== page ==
[en] Chloride ion (Cl−) is one of the most abundant anions in our body. Increasing evidence suggests that Cl− plays fundamental roles in various cellular functions. We have previously reported that electroneutral cation-chloride cotransporters, such as Na+-K+-2Cl− cotransporter 1 (NKCC1) and K+-Cl− cotransporter 1 (KCC1), are involved in neurite outgrowth during neuronal differentiation. In the present study, we studied if there is correlation between intracellular Cl− concentrations ([Cl−]i) and the length of growing neurites. We measured [Cl−]i in the cell body and growing neurite tips using halide-sensitive fluorescent dye N-(ethoxycarbonylmethyl)-6-methoxyquinolinium bromide (MQAE), revealing that [Cl−]i in the tip of growing neurite was higher than that in cell body in a single cell. Importantly, there was a significant positive correlation between the length of growing neurite and [Cl−]i in neurite tip. Bumtanide (BMT), an inhibitor of NKCC1, significantly inhibited neurite outgrowth and decreased [Cl−]i in neurite tip. The results obtained in the present study and our previous studies together strongly suggest that high [Cl−]i in neurite tip region is crucial for efficient neurite outgrowth. - Highlights: • Intracellular Cl− concentrations ([Cl−]i) in the tip of growing neurite is higher than that in cell body in a single cell. • There is a significant positive correlation between the length of growing neurite and [Cl−]i in neurite tip. • Bumetanide significantly inhibits neurite outgrowth and decreased [Cl−]i in neurite tip. • High [Cl−]i in neurite tip region is crucial for efficient neurite outgrowth.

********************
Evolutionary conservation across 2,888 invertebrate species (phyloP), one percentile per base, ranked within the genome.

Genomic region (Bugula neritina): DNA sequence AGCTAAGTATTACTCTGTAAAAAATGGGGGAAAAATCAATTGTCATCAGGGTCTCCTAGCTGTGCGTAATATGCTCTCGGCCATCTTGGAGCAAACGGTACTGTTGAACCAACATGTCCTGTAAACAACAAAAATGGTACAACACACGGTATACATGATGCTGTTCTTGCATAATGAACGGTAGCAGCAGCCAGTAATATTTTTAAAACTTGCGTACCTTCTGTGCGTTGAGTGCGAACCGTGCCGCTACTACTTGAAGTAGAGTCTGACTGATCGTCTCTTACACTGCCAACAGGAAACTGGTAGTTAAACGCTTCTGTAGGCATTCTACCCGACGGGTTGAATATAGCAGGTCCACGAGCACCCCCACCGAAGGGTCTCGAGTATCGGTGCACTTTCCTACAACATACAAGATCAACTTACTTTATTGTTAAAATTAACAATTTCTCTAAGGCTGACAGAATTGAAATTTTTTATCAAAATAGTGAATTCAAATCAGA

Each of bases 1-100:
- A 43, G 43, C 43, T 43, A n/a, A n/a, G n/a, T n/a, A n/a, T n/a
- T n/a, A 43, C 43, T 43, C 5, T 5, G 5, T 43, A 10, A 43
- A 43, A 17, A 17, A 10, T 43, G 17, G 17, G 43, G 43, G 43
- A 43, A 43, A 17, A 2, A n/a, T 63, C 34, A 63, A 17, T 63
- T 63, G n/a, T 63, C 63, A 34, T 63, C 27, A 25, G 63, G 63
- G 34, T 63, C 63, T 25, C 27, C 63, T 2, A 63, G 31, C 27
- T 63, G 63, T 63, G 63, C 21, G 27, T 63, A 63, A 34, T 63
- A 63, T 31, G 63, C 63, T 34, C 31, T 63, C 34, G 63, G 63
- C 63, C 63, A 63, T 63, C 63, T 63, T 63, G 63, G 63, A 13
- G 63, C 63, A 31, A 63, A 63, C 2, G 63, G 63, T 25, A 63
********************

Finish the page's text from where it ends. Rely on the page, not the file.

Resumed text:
[en] In this study, we examined whether the peroxisome proliferator-activated receptor γ (PPARγ) agonists, ciglitazone (CGZ) and troglitazone (TGZ), induce cell death in human cervical cancer HeLa cells. The cells were treated with a range of CGZ or TGZ doses for 24 or 48 h. Low concentrations of CGZ (≤10 μM) or TGZ (≤20 μM) had no effect on cell viability whereas higher doses induced cell death in a time- and dose-dependent manner as evidenced by the detection of activated caspase-3 and PARP cleavage. Treatment with the PPARγ antagonist GW9662 followed by PPARγ agonists did not increase CGZ- or TGZ-induced cell death, indicating that PPARγ agonists induced HeLa cell death independently of PPARγ. Moreover, ERK1/2 activation was observed at a CGZ concentration of 25 μM and a TGZ concentration of 35 μM, both of which induced cell death. To elucidate the role of ERK1/2 activated by the two PPARγ agonists, the effect of U0126, an inhibitor of ERK1/2, on PPARγ-agonist-induced cell death was examined. Treatment with 10 or 20 μM U0126 followed by CGZ or TGZ induced the down-regulation of ERK1/2 activity and a decrease in Bcl-2 expression accompanied by the collapse of mitochondrial membrane potential, which in turn significantly enhanced CGZ- or TGZ-induced apoptotic cell death. Our results suggest that PPARγ agonists are capable of inducing apoptotic cell death in HeLa cells independently of PPARγ and that inhibition of ERK1/2 activity offers a strategy to enhance the cytotoxicity of PPARγ agonists in the treatment of cervical cancer. - Highlights: • The PPARγ agonists CGZ and TGZ induce apoptotic cell death in HeLa cells. • CGZ or TGZ induces apoptotic cell death independently of PPARγ in HeLa cells. • Inhibition of ERK1/2 enhances CGZ- or TGZ-induced cell death via the collapse of MMP.